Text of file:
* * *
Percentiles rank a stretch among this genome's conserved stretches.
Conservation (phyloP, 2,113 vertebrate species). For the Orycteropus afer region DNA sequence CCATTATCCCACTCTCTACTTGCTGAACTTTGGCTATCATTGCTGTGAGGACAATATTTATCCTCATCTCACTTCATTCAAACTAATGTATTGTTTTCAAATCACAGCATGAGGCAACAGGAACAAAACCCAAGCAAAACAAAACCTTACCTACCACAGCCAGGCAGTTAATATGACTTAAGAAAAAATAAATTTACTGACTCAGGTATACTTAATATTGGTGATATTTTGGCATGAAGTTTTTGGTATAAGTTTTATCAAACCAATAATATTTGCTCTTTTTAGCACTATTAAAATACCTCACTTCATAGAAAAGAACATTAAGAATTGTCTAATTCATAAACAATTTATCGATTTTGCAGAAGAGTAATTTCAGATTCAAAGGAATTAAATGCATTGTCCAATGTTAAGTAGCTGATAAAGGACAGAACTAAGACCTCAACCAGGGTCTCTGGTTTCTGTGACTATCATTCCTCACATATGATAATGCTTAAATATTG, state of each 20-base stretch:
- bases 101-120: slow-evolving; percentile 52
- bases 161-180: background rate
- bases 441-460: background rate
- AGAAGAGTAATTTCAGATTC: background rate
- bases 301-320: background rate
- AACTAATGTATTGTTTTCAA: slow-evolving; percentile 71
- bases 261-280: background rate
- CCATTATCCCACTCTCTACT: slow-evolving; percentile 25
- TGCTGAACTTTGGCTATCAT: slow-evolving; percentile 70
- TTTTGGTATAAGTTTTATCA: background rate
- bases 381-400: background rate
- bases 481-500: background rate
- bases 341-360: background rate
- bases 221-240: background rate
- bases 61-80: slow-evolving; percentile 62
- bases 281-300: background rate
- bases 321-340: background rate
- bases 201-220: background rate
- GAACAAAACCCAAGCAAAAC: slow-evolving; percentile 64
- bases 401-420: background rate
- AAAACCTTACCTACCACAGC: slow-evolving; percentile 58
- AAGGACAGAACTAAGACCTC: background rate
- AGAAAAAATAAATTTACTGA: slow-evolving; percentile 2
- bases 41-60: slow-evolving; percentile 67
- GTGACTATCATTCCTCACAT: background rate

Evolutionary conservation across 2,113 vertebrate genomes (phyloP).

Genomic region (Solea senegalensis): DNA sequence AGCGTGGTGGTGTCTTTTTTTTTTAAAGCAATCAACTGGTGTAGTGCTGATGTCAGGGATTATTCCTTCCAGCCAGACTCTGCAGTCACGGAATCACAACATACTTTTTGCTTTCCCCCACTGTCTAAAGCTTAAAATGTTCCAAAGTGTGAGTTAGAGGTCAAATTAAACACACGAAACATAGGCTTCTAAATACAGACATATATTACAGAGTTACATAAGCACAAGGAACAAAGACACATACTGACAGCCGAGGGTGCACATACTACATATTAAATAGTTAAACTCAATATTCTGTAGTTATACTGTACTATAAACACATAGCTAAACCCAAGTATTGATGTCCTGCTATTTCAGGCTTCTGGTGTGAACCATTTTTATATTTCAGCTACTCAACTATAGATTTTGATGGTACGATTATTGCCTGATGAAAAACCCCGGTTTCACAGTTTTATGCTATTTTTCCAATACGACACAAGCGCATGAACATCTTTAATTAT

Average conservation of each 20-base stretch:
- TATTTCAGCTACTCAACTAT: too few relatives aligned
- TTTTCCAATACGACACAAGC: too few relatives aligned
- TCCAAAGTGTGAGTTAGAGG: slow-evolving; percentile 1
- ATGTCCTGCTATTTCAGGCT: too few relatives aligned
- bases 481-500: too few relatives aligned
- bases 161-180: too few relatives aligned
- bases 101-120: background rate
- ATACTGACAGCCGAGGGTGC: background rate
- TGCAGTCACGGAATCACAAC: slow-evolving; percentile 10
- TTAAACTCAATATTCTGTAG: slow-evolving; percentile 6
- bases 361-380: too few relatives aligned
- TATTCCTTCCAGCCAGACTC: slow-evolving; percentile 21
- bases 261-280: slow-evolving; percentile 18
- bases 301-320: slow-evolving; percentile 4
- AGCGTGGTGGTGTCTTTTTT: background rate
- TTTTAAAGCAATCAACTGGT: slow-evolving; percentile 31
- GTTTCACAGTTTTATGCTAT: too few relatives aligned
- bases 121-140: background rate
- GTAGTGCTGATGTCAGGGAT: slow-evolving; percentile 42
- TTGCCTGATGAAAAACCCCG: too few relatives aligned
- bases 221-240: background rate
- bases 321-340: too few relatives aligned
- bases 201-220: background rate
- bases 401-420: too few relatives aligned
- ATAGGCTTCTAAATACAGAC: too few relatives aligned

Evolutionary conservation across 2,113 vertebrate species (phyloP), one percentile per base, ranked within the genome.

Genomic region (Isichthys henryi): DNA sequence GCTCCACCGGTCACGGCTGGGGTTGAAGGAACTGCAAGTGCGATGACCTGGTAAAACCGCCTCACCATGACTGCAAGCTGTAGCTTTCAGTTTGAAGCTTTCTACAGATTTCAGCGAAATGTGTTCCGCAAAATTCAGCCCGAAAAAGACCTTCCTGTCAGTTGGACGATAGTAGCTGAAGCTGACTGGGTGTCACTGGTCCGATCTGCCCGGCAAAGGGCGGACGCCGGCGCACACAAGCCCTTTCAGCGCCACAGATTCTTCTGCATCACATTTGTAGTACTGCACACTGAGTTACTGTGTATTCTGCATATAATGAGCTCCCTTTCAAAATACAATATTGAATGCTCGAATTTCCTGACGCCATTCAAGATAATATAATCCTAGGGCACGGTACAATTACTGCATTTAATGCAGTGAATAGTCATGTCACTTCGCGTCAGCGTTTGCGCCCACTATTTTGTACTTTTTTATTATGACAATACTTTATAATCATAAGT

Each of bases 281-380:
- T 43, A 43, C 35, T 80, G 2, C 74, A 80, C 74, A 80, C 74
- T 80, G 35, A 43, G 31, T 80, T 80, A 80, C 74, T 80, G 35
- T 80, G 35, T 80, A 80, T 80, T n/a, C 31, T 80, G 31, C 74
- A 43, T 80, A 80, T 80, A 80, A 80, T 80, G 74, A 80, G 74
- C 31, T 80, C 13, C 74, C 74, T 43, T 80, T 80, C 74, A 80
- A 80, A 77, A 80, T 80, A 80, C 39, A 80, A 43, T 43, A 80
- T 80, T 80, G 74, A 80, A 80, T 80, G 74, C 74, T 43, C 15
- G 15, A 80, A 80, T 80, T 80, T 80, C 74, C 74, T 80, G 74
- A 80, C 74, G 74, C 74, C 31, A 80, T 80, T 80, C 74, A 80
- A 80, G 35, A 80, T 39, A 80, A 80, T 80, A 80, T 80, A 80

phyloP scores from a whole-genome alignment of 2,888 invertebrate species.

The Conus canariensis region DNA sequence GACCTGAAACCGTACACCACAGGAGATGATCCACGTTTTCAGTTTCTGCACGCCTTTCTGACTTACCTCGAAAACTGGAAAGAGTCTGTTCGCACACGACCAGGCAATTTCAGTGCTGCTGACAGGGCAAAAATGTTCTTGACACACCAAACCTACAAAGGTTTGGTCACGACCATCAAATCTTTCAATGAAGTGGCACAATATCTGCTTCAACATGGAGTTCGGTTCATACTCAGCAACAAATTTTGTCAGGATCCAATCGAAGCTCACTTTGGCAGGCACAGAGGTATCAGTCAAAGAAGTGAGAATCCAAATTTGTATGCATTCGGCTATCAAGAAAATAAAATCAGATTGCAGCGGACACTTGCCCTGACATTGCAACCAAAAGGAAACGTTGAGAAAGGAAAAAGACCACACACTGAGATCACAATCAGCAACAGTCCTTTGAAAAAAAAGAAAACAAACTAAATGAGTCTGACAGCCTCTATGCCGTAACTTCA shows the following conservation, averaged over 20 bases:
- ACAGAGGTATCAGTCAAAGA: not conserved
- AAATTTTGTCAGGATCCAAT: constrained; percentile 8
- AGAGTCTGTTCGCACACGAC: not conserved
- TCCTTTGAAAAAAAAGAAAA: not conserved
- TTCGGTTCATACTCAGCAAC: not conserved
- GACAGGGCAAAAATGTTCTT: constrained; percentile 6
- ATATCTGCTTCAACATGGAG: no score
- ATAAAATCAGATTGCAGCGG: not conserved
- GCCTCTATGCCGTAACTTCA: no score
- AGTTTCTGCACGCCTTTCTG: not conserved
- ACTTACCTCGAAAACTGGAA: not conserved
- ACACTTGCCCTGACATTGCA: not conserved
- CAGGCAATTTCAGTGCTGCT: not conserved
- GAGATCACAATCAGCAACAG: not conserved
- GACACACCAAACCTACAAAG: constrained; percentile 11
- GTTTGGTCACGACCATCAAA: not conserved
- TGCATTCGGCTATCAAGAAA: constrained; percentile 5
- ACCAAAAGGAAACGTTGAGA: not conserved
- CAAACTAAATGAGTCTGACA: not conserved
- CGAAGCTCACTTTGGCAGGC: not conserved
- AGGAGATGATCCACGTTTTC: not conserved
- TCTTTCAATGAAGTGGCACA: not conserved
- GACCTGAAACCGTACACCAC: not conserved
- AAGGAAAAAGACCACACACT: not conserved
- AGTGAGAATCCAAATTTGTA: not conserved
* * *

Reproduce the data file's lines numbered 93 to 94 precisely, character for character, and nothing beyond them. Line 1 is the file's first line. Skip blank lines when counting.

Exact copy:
- GACCTGAAACCGTACACCAC: not conserved
- AAGGAAAAAGACCACACACT: not conserved